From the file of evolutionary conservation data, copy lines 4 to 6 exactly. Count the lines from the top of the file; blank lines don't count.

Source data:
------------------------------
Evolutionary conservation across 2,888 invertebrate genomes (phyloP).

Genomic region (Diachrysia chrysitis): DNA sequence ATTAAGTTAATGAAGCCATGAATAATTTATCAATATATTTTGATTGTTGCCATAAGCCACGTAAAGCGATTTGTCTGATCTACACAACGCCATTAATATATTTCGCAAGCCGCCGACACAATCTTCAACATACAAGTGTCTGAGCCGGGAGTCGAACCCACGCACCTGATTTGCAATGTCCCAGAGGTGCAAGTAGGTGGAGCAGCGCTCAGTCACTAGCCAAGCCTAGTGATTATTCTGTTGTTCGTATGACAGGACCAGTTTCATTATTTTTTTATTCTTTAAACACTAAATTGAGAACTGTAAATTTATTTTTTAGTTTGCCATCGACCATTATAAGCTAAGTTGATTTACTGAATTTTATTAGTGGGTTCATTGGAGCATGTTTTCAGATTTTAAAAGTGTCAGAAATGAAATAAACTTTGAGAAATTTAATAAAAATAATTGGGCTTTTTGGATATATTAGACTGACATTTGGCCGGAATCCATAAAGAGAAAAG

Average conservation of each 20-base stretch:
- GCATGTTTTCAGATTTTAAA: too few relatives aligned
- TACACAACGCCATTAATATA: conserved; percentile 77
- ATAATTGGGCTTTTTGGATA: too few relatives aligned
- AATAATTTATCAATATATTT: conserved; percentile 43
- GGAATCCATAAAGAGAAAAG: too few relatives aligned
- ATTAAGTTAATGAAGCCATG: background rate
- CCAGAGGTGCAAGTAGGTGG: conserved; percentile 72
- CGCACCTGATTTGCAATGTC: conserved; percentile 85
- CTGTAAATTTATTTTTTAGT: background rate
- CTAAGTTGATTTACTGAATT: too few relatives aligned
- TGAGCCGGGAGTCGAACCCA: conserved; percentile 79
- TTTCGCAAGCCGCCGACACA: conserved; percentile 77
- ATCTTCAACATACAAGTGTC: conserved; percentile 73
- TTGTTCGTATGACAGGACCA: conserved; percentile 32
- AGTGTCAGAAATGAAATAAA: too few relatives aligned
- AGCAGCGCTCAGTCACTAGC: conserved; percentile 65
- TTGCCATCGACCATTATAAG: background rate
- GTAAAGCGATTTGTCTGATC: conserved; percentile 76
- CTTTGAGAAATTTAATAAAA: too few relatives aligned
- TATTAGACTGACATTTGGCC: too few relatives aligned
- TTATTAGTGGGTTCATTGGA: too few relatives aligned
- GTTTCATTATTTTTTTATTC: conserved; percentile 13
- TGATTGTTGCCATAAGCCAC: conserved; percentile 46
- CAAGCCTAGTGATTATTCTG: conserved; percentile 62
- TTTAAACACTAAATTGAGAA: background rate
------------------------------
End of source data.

- GCATGTTTTCAGATTTTAAA: too few relatives aligned
- TACACAACGCCATTAATATA: conserved; percentile 77
- ATAATTGGGCTTTTTGGATA: too few relatives aligned